Data Highlight Long-Term Efficacy of Erenumab for Episodic Migraine

July 28, 2020

In patients with episodic migraine, erenumab provided sustained efficacy for the condition over the course of 1 year, according to new results from a study to evaluate the efficacy and safety of erenumab in migraine prevention (STRIVE), published in Neurology.

In patients with episodic migraine, erenumab provided sustained efficacy for the condition over the course of 1 year, according to new results from a study to evaluate the efficacy and safety of erenumab in migraine prevention (STRIVE), published in Neurology.

Historically, adherence to available preventive therapies for episodic migraine has been lacking, as patients commonly report insufficient efficacy or poor tolerability as reasons to discontinue treatment.

Erenumab, which was approved by the FDA in 2018, is a calcitonin gene-related peptide (CGRP) inhibitor. The once-monthly self-injected treatment works by blocking the CGRP receptor, which is believed to play a crucial role in migraine. The treatment can be injected as a 70 mg or 140 mg dose in adults with migraine.

“For any new drug and mechanism of action, it is important to provide longer-term safety data and evidence for sustained efficacy beyond that observed during the relatively short placebo-controlled study period,” authors write.

Following results from the 24-week double-blind treatment phase (DBTP), the 28-week dose-blinded active treatment phase (ATP) assessed the efficacy, tolerability, and safety of 70 mg and 140 mg of erenumab after 1 year. Sustained reduction in monthly migraine days (MMD) and any improvement in patient-reported outcomes were analyzed.

Eight hundred and forty-five patients (88.5% of the original DBTP cohort) were re-randomized to receive either erenumab 70 mg (n = 421) or erenumab 140 mg (n = 424) each month in a dose-blinded fashion. “Re-randomization was stratified as per the treatment groups (placebo, erenumab 70 mg, or erenumab 140 mg) assigned during the DBTP,” authors noted. However, 762 individuals completed the whole ATP.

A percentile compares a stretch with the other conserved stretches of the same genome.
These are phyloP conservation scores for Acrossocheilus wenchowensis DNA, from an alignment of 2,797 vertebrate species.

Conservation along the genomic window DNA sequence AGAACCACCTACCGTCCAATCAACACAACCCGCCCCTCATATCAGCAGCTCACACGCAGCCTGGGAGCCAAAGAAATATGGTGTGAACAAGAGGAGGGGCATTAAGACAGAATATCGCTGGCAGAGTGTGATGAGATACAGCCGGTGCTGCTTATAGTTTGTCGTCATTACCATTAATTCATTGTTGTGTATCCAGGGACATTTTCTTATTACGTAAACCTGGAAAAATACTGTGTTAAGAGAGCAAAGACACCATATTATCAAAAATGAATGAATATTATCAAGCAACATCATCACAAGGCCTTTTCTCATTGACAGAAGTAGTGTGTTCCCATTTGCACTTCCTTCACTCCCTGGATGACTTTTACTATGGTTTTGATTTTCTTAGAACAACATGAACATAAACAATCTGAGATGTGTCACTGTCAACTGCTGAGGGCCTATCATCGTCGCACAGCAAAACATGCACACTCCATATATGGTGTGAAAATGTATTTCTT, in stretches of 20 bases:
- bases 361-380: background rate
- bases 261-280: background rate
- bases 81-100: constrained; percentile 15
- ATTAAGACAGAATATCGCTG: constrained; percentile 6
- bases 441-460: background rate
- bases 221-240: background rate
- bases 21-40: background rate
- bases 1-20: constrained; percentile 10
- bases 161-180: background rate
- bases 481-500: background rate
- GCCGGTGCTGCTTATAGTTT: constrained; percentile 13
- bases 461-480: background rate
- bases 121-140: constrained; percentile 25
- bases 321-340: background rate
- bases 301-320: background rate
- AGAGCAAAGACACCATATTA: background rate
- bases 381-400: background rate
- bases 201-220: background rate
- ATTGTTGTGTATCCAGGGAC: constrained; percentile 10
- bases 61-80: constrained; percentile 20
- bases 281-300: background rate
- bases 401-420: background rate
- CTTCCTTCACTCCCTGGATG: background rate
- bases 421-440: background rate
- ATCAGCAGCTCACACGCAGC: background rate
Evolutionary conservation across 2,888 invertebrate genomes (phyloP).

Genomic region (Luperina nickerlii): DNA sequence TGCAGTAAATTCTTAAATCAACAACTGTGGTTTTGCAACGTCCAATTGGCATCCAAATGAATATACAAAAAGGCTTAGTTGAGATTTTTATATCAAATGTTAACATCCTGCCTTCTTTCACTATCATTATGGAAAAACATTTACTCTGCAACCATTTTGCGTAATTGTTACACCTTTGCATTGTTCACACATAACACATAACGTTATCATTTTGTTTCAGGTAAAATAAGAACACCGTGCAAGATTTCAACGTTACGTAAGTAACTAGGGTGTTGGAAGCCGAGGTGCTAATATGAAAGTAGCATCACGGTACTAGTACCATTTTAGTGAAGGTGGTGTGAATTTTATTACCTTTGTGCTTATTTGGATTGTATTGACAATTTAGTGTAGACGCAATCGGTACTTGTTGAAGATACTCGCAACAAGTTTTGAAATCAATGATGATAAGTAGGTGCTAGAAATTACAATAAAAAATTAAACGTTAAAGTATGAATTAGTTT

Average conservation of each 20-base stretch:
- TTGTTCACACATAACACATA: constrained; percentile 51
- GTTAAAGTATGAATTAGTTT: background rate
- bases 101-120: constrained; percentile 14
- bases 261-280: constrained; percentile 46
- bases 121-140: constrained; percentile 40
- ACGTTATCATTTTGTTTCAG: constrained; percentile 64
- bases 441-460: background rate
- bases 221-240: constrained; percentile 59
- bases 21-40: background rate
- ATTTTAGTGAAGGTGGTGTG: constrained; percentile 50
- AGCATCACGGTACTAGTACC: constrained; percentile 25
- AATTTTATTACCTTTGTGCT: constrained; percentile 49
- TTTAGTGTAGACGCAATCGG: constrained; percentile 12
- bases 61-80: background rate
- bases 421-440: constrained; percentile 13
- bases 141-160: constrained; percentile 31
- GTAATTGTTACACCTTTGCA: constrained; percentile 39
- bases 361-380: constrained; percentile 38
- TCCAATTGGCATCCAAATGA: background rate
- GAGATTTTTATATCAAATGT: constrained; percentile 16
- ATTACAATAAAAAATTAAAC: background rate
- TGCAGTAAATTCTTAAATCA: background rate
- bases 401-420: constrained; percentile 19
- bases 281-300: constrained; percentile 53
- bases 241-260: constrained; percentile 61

Researchers reported change from the pre-DBTP baseline and change from the pre-ATP baseline, although change from the pre-ATP baseline was the primary analytical approach for the ATP.

All participants were aged 18 to 65 and had a history of episodic migraine with or without aura for at least 1 year before screening. Episodic migraine was defined as “having 4 to 14 migraine days per month and <15 headache days per month across the 3 months prior to screening and during the 1-month pre-DBTP baseline period.”

Average participant age was around 42 years, and the majority were female (84.4%) and white (90.2%).

Analyses revealed:

  • Average (standard error) MMD at DBTP baseline was 8.3
  • At week 52, average changes from pre-DBTP baseline/week 24 (pre-ATP baseline) in MMD were —4.2 (0.2)/–1.1(0.2) (70 mg) and −4.6 (0.2)/−1.8 (0.2) (140mg), irrespective of treatment during the DBTP
  • For patients reducing dosage from 140 mg (DBTP) to 70 mg (ATP), change in MMD from week 24 to 52 was −0.1 (0.3), and for those increasing from 70 mg (DBTP) to 140 mg (ATP) was change was measured as −1.8 (0.3)
  • At week 52, 61.0%, 38.5% and 19.8% of patients on erenumab 70 mg, and 64.9%, 40.8% and 21.2% on erenumab 140 mg, achieved at least 50%, at least 75% and 100% reduction in MMD from DBTP baseline, respectively
  • Among erenumab-treated patients in DBTP who showed at least 50% reduction in MMD during the last 3 months of DBTP and completed ATP, 86% showed sustained responses of at least 50% during the last 3 months of ATP
  • Treatment-emergent adverse events (TEAEs) during the ATP were reported in 241 (57.2%) and 233 (55.0%) patients in the erenumab 70 mg and the erenumab 140 mg groups, respectively

According to authors, the “findings were lower than the exposure-adjusted subject incidence rates for TEAEs for patients receiving either placebo (256.2 per 100 subject-years) or erenumab 70 mg (215.0 per 100 subject-years) or 140 mg (208.5 per 100 subject-years) during the DBTP.”

The most common adverse events reported during the ATP were viral upper respiratory tract infection and upper respiratory tract infection. Both infections were also observed in the DBTP.

Overall, safety of erenumab in the ATP was similar to the DBTP. In addition, 86% of patients who responded at the end of the DBTP continued to respond during the ATP, whereas 36% of patients who did not respond during the DBTP did respond in the ATP.

Future studies can confirm whether sustained treatment benefits and good tolerability observed with erenumab lead to improved long-term treatment adherence and outcomes in individuals with episodic migraine.

“These data show that the efficacy of erenumab in both dose groups in patients with episodic migraine is sustained through 1 year of treatment, with a favorable safety and tolerability profile,” authors conclude.

Reference

Goadsby PJ, Reuter U, Y Hallström, et al. One-year sustained efficacy of erenumab in episodic migraine: results of the STRIVE study. Neurology. Published online July 7, 2020. doi:10.1212/WNL.0000000000010019